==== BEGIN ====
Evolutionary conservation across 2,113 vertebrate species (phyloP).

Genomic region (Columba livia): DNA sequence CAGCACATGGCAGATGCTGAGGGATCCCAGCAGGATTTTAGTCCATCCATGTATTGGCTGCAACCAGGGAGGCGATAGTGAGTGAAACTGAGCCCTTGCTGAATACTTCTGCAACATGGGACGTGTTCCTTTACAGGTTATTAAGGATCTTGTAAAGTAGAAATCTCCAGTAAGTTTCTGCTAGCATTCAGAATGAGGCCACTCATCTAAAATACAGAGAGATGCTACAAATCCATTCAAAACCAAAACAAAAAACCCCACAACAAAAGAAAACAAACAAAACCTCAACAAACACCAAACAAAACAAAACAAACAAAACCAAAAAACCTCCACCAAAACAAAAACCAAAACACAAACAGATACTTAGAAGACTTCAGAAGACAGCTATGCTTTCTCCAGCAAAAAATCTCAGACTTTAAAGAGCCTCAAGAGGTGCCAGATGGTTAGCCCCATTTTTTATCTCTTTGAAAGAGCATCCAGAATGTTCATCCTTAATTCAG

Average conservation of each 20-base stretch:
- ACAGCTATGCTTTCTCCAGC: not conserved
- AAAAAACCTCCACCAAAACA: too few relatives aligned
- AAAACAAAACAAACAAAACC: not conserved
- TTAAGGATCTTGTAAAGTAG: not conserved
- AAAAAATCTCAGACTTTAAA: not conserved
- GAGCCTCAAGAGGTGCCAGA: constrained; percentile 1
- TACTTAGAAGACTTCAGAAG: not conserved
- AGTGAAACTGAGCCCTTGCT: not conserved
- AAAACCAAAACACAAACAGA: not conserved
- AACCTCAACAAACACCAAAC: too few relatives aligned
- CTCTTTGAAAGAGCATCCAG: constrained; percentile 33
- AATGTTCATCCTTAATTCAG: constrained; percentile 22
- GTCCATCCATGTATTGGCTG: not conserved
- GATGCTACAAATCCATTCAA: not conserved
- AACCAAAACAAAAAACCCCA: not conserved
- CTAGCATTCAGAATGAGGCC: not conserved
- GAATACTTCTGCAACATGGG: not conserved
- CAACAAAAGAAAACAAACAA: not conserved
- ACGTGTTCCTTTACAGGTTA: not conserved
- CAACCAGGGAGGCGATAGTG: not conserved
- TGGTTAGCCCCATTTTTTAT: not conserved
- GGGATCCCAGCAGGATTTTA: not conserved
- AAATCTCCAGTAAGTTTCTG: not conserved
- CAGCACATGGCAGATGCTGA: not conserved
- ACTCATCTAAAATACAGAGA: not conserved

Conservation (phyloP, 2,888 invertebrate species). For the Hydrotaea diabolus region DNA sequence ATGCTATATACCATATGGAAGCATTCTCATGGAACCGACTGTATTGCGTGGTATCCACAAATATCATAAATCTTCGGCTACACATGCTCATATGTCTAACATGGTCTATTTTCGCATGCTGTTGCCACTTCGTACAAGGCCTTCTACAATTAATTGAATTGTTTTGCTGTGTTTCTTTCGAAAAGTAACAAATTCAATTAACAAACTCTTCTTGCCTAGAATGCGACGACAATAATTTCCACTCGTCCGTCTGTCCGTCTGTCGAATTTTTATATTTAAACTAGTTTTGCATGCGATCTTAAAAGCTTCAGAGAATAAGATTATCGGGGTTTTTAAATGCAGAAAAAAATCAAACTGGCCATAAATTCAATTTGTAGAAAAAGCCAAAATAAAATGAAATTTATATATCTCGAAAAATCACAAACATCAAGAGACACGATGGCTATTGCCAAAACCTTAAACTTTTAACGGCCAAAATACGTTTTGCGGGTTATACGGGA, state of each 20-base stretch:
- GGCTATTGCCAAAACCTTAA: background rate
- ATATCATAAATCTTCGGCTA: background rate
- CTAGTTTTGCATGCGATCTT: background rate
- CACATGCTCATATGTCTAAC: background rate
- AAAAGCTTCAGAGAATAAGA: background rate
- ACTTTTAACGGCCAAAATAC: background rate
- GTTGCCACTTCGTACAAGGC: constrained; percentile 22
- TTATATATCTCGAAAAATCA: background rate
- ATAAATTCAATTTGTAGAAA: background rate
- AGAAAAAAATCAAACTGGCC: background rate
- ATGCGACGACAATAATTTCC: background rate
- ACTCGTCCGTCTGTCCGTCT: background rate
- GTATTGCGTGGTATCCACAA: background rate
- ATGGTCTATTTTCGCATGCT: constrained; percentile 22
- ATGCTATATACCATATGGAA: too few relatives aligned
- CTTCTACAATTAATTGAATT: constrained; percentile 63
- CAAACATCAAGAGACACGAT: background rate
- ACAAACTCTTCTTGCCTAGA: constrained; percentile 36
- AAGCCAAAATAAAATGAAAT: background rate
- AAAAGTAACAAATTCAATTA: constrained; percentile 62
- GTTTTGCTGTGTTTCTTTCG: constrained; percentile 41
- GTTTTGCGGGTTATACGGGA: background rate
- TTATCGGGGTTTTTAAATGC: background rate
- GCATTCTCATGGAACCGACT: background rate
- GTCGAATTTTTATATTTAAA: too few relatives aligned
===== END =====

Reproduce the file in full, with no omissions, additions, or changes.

Evolutionary conservation across 2,113 vertebrate species (phyloP).

Genomic region (Columba livia): DNA sequence CAGCACATGGCAGATGCTGAGGGATCCCAGCAGGATTTTAGTCCATCCATGTATTGGCTGCAACCAGGGAGGCGATAGTGAGTGAAACTGAGCCCTTGCTGAATACTTCTGCAACATGGGACGTGTTCCTTTACAGGTTATTAAGGATCTTGTAAAGTAGAAATCTCCAGTAAGTTTCTGCTAGCATTCAGAATGAGGCCACTCATCTAAAATACAGAGAGATGCTACAAATCCATTCAAAACCAAAACAAAAAACCCCACAACAAAAGAAAACAAACAAAACCTCAACAAACACCAAACAAAACAAAACAAACAAAACCAAAAAACCTCCACCAAAACAAAAACCAAAACACAAACAGATACTTAGAAGACTTCAGAAGACAGCTATGCTTTCTCCAGCAAAAAATCTCAGACTTTAAAGAGCCTCAAGAGGTGCCAGATGGTTAGCCCCATTTTTTATCTCTTTGAAAGAGCATCCAGAATGTTCATCCTTAATTCAG

Average conservation of each 20-base stretch:
- ACAGCTATGCTTTCTCCAGC: not conserved
- AAAAAACCTCCACCAAAACA: too few relatives aligned
- AAAACAAAACAAACAAAACC: not conserved
- TTAAGGATCTTGTAAAGTAG: not conserved
- AAAAAATCTCAGACTTTAAA: not conserved
- GAGCCTCAAGAGGTGCCAGA: constrained; percentile 1
- TACTTAGAAGACTTCAGAAG: not conserved
- AGTGAAACTGAGCCCTTGCT: not conserved
- AAAACCAAAACACAAACAGA: not conserved
- AACCTCAACAAACACCAAAC: too few relatives aligned
- CTCTTTGAAAGAGCATCCAG: constrained; percentile 33
- AATGTTCATCCTTAATTCAG: constrained; percentile 22
- GTCCATCCATGTATTGGCTG: not conserved
- GATGCTACAAATCCATTCAA: not conserved
- AACCAAAACAAAAAACCCCA: not conserved
- CTAGCATTCAGAATGAGGCC: not conserved
- GAATACTTCTGCAACATGGG: not conserved
- CAACAAAAGAAAACAAACAA: not conserved
- ACGTGTTCCTTTACAGGTTA: not conserved
- CAACCAGGGAGGCGATAGTG: not conserved
- TGGTTAGCCCCATTTTTTAT: not conserved
- GGGATCCCAGCAGGATTTTA: not conserved
- AAATCTCCAGTAAGTTTCTG: not conserved
- CAGCACATGGCAGATGCTGA: not conserved
- ACTCATCTAAAATACAGAGA: not conserved

Conservation (phyloP, 2,888 invertebrate species). For the Hydrotaea diabolus region DNA sequence ATGCTATATACCATATGGAAGCATTCTCATGGAACCGACTGTATTGCGTGGTATCCACAAATATCATAAATCTTCGGCTACACATGCTCATATGTCTAACATGGTCTATTTTCGCATGCTGTTGCCACTTCGTACAAGGCCTTCTACAATTAATTGAATTGTTTTGCTGTGTTTCTTTCGAAAAGTAACAAATTCAATTAACAAACTCTTCTTGCCTAGAATGCGACGACAATAATTTCCACTCGTCCGTCTGTCCGTCTGTCGAATTTTTATATTTAAACTAGTTTTGCATGCGATCTTAAAAGCTTCAGAGAATAAGATTATCGGGGTTTTTAAATGCAGAAAAAAATCAAACTGGCCATAAATTCAATTTGTAGAAAAAGCCAAAATAAAATGAAATTTATATATCTCGAAAAATCACAAACATCAAGAGACACGATGGCTATTGCCAAAACCTTAAACTTTTAACGGCCAAAATACGTTTTGCGGGTTATACGGGA, state of each 20-base stretch:
- GGCTATTGCCAAAACCTTAA: background rate
- ATATCATAAATCTTCGGCTA: background rate
- CTAGTTTTGCATGCGATCTT: background rate
- CACATGCTCATATGTCTAAC: background rate
- AAAAGCTTCAGAGAATAAGA: background rate
- ACTTTTAACGGCCAAAATAC: background rate
- GTTGCCACTTCGTACAAGGC: constrained; percentile 22
- TTATATATCTCGAAAAATCA: background rate
- ATAAATTCAATTTGTAGAAA: background rate
- AGAAAAAAATCAAACTGGCC: background rate
- ATGCGACGACAATAATTTCC: background rate
- ACTCGTCCGTCTGTCCGTCT: background rate
- GTATTGCGTGGTATCCACAA: background rate
- ATGGTCTATTTTCGCATGCT: constrained; percentile 22
- ATGCTATATACCATATGGAA: too few relatives aligned
- CTTCTACAATTAATTGAATT: constrained; percentile 63
- CAAACATCAAGAGACACGAT: background rate
- ACAAACTCTTCTTGCCTAGA: constrained; percentile 36
- AAGCCAAAATAAAATGAAAT: background rate
- AAAAGTAACAAATTCAATTA: constrained; percentile 62
- GTTTTGCTGTGTTTCTTTCG: constrained; percentile 41
- GTTTTGCGGGTTATACGGGA: background rate
- TTATCGGGGTTTTTAAATGC: background rate
- GCATTCTCATGGAACCGACT: background rate
- GTCGAATTTTTATATTTAAA: too few relatives aligned